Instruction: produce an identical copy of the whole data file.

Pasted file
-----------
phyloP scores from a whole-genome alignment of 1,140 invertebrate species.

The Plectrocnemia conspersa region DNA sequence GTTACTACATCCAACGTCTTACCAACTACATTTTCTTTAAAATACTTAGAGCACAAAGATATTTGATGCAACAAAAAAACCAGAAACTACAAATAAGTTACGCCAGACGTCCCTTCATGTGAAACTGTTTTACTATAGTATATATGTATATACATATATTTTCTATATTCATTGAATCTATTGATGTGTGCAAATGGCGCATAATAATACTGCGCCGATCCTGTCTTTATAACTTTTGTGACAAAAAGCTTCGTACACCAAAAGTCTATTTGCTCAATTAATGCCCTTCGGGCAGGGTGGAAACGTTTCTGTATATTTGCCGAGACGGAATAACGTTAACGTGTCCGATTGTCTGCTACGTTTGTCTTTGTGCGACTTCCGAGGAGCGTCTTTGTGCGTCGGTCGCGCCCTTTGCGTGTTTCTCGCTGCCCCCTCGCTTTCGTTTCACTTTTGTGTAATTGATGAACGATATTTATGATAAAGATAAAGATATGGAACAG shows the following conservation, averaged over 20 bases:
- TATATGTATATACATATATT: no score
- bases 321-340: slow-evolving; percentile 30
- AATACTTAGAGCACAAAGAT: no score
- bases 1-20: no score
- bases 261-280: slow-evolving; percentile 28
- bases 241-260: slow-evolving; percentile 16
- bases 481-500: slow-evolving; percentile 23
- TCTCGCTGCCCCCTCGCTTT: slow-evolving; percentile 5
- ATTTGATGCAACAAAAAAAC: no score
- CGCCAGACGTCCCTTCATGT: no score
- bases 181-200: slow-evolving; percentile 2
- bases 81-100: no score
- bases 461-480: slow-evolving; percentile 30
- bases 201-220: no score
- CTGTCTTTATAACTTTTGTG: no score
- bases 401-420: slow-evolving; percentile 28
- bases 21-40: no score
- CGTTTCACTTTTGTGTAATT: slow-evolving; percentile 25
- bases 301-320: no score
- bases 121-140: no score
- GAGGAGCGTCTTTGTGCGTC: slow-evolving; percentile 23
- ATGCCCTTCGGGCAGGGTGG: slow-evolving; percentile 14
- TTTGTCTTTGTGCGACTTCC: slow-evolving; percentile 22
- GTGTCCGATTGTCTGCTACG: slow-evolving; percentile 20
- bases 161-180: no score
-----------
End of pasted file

phyloP scores from a whole-genome alignment of 1,140 invertebrate species.

The Plectrocnemia conspersa region DNA sequence GTTACTACATCCAACGTCTTACCAACTACATTTTCTTTAAAATACTTAGAGCACAAAGATATTTGATGCAACAAAAAAACCAGAAACTACAAATAAGTTACGCCAGACGTCCCTTCATGTGAAACTGTTTTACTATAGTATATATGTATATACATATATTTTCTATATTCATTGAATCTATTGATGTGTGCAAATGGCGCATAATAATACTGCGCCGATCCTGTCTTTATAACTTTTGTGACAAAAAGCTTCGTACACCAAAAGTCTATTTGCTCAATTAATGCCCTTCGGGCAGGGTGGAAACGTTTCTGTATATTTGCCGAGACGGAATAACGTTAACGTGTCCGATTGTCTGCTACGTTTGTCTTTGTGCGACTTCCGAGGAGCGTCTTTGTGCGTCGGTCGCGCCCTTTGCGTGTTTCTCGCTGCCCCCTCGCTTTCGTTTCACTTTTGTGTAATTGATGAACGATATTTATGATAAAGATAAAGATATGGAACAG shows the following conservation, averaged over 20 bases:
- TATATGTATATACATATATT: no score
- bases 321-340: slow-evolving; percentile 30
- AATACTTAGAGCACAAAGAT: no score
- bases 1-20: no score
- bases 261-280: slow-evolving; percentile 28
- bases 241-260: slow-evolving; percentile 16
- bases 481-500: slow-evolving; percentile 23
- TCTCGCTGCCCCCTCGCTTT: slow-evolving; percentile 5
- ATTTGATGCAACAAAAAAAC: no score
- CGCCAGACGTCCCTTCATGT: no score
- bases 181-200: slow-evolving; percentile 2
- bases 81-100: no score
- bases 461-480: slow-evolving; percentile 30
- bases 201-220: no score
- CTGTCTTTATAACTTTTGTG: no score
- bases 401-420: slow-evolving; percentile 28
- bases 21-40: no score
- CGTTTCACTTTTGTGTAATT: slow-evolving; percentile 25
- bases 301-320: no score
- bases 121-140: no score
- GAGGAGCGTCTTTGTGCGTC: slow-evolving; percentile 23
- ATGCCCTTCGGGCAGGGTGG: slow-evolving; percentile 14
- TTTGTCTTTGTGCGACTTCC: slow-evolving; percentile 22
- GTGTCCGATTGTCTGCTACG: slow-evolving; percentile 20
- bases 161-180: no score